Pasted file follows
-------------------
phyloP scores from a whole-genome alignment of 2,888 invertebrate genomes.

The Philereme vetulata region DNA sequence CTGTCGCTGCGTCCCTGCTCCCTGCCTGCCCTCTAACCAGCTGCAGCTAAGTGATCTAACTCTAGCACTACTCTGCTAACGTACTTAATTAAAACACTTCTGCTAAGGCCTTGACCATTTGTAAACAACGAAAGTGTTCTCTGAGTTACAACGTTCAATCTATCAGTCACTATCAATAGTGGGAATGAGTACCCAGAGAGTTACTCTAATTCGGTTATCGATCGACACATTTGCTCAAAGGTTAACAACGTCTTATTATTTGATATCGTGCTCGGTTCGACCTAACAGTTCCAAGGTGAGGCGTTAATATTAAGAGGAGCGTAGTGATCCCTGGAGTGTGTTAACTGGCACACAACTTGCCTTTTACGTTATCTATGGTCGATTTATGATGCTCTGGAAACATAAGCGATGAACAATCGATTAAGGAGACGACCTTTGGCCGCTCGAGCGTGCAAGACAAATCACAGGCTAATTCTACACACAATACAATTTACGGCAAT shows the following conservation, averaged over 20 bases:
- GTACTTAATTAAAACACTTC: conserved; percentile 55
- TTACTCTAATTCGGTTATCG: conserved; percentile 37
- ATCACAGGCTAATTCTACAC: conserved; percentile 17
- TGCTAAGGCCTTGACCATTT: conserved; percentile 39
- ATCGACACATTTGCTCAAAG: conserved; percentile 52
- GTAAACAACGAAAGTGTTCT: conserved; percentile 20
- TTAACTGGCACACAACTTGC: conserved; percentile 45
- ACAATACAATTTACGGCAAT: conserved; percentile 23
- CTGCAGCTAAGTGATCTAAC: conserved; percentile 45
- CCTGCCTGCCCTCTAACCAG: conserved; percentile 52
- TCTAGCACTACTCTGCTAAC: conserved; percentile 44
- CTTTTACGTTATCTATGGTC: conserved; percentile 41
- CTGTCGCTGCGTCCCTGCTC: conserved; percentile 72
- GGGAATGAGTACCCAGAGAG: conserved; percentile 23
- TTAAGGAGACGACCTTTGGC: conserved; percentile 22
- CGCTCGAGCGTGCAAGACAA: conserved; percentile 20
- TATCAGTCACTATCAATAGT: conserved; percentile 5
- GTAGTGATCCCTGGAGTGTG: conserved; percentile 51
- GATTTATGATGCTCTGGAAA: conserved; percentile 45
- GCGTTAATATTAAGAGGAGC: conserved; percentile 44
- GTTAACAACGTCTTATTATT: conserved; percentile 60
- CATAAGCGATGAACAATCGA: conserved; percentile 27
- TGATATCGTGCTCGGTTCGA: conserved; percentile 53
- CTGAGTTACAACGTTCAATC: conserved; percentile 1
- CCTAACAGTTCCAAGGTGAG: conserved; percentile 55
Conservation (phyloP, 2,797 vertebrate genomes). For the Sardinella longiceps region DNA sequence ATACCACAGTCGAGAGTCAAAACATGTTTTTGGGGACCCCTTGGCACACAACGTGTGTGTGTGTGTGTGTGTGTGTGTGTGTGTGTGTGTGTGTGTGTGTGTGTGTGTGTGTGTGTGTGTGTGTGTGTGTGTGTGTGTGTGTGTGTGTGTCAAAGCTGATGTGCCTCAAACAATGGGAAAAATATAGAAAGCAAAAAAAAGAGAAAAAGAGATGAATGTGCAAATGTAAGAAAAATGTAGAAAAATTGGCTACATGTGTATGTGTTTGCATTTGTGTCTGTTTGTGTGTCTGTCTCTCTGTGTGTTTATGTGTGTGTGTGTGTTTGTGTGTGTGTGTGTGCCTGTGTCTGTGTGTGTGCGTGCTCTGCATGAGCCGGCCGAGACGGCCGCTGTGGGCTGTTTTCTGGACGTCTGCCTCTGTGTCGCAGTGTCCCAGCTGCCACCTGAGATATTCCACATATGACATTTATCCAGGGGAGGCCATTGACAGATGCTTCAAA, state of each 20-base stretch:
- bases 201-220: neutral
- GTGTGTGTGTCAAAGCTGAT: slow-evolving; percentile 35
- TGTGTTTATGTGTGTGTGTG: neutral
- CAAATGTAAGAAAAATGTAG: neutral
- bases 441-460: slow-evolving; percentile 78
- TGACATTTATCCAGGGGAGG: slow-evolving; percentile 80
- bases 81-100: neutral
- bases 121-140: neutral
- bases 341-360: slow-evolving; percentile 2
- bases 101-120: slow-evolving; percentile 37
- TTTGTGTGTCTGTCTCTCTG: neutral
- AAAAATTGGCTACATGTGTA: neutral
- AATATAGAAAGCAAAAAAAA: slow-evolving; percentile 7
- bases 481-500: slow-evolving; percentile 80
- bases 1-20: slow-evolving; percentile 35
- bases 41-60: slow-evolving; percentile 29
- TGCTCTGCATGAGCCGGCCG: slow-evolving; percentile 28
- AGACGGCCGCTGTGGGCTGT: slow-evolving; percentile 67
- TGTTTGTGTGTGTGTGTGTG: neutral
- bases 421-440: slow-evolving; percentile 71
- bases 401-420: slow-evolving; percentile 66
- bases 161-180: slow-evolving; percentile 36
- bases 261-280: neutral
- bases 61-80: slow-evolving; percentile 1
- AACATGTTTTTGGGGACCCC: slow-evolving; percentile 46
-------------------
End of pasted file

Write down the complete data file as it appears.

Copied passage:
phyloP scores from a whole-genome alignment of 2,888 invertebrate genomes.

The Philereme vetulata region DNA sequence CTGTCGCTGCGTCCCTGCTCCCTGCCTGCCCTCTAACCAGCTGCAGCTAAGTGATCTAACTCTAGCACTACTCTGCTAACGTACTTAATTAAAACACTTCTGCTAAGGCCTTGACCATTTGTAAACAACGAAAGTGTTCTCTGAGTTACAACGTTCAATCTATCAGTCACTATCAATAGTGGGAATGAGTACCCAGAGAGTTACTCTAATTCGGTTATCGATCGACACATTTGCTCAAAGGTTAACAACGTCTTATTATTTGATATCGTGCTCGGTTCGACCTAACAGTTCCAAGGTGAGGCGTTAATATTAAGAGGAGCGTAGTGATCCCTGGAGTGTGTTAACTGGCACACAACTTGCCTTTTACGTTATCTATGGTCGATTTATGATGCTCTGGAAACATAAGCGATGAACAATCGATTAAGGAGACGACCTTTGGCCGCTCGAGCGTGCAAGACAAATCACAGGCTAATTCTACACACAATACAATTTACGGCAAT shows the following conservation, averaged over 20 bases:
- GTACTTAATTAAAACACTTC: conserved; percentile 55
- TTACTCTAATTCGGTTATCG: conserved; percentile 37
- ATCACAGGCTAATTCTACAC: conserved; percentile 17
- TGCTAAGGCCTTGACCATTT: conserved; percentile 39
- ATCGACACATTTGCTCAAAG: conserved; percentile 52
- GTAAACAACGAAAGTGTTCT: conserved; percentile 20
- TTAACTGGCACACAACTTGC: conserved; percentile 45
- ACAATACAATTTACGGCAAT: conserved; percentile 23
- CTGCAGCTAAGTGATCTAAC: conserved; percentile 45
- CCTGCCTGCCCTCTAACCAG: conserved; percentile 52
- TCTAGCACTACTCTGCTAAC: conserved; percentile 44
- CTTTTACGTTATCTATGGTC: conserved; percentile 41
- CTGTCGCTGCGTCCCTGCTC: conserved; percentile 72
- GGGAATGAGTACCCAGAGAG: conserved; percentile 23
- TTAAGGAGACGACCTTTGGC: conserved; percentile 22
- CGCTCGAGCGTGCAAGACAA: conserved; percentile 20
- TATCAGTCACTATCAATAGT: conserved; percentile 5
- GTAGTGATCCCTGGAGTGTG: conserved; percentile 51
- GATTTATGATGCTCTGGAAA: conserved; percentile 45
- GCGTTAATATTAAGAGGAGC: conserved; percentile 44
- GTTAACAACGTCTTATTATT: conserved; percentile 60
- CATAAGCGATGAACAATCGA: conserved; percentile 27
- TGATATCGTGCTCGGTTCGA: conserved; percentile 53
- CTGAGTTACAACGTTCAATC: conserved; percentile 1
- CCTAACAGTTCCAAGGTGAG: conserved; percentile 55
Conservation (phyloP, 2,797 vertebrate genomes). For the Sardinella longiceps region DNA sequence ATACCACAGTCGAGAGTCAAAACATGTTTTTGGGGACCCCTTGGCACACAACGTGTGTGTGTGTGTGTGTGTGTGTGTGTGTGTGTGTGTGTGTGTGTGTGTGTGTGTGTGTGTGTGTGTGTGTGTGTGTGTGTGTGTGTGTGTGTGTGTCAAAGCTGATGTGCCTCAAACAATGGGAAAAATATAGAAAGCAAAAAAAAGAGAAAAAGAGATGAATGTGCAAATGTAAGAAAAATGTAGAAAAATTGGCTACATGTGTATGTGTTTGCATTTGTGTCTGTTTGTGTGTCTGTCTCTCTGTGTGTTTATGTGTGTGTGTGTGTTTGTGTGTGTGTGTGTGCCTGTGTCTGTGTGTGTGCGTGCTCTGCATGAGCCGGCCGAGACGGCCGCTGTGGGCTGTTTTCTGGACGTCTGCCTCTGTGTCGCAGTGTCCCAGCTGCCACCTGAGATATTCCACATATGACATTTATCCAGGGGAGGCCATTGACAGATGCTTCAAA, state of each 20-base stretch:
- bases 201-220: neutral
- GTGTGTGTGTCAAAGCTGAT: slow-evolving; percentile 35
- TGTGTTTATGTGTGTGTGTG: neutral
- CAAATGTAAGAAAAATGTAG: neutral
- bases 441-460: slow-evolving; percentile 78
- TGACATTTATCCAGGGGAGG: slow-evolving; percentile 80
- bases 81-100: neutral
- bases 121-140: neutral
- bases 341-360: slow-evolving; percentile 2
- bases 101-120: slow-evolving; percentile 37
- TTTGTGTGTCTGTCTCTCTG: neutral
- AAAAATTGGCTACATGTGTA: neutral
- AATATAGAAAGCAAAAAAAA: slow-evolving; percentile 7
- bases 481-500: slow-evolving; percentile 80
- bases 1-20: slow-evolving; percentile 35
- bases 41-60: slow-evolving; percentile 29
- TGCTCTGCATGAGCCGGCCG: slow-evolving; percentile 28
- AGACGGCCGCTGTGGGCTGT: slow-evolving; percentile 67
- TGTTTGTGTGTGTGTGTGTG: neutral
- bases 421-440: slow-evolving; percentile 71
- bases 401-420: slow-evolving; percentile 66
- bases 161-180: slow-evolving; percentile 36
- bases 261-280: neutral
- bases 61-80: slow-evolving; percentile 1
- AACATGTTTTTGGGGACCCC: slow-evolving; percentile 46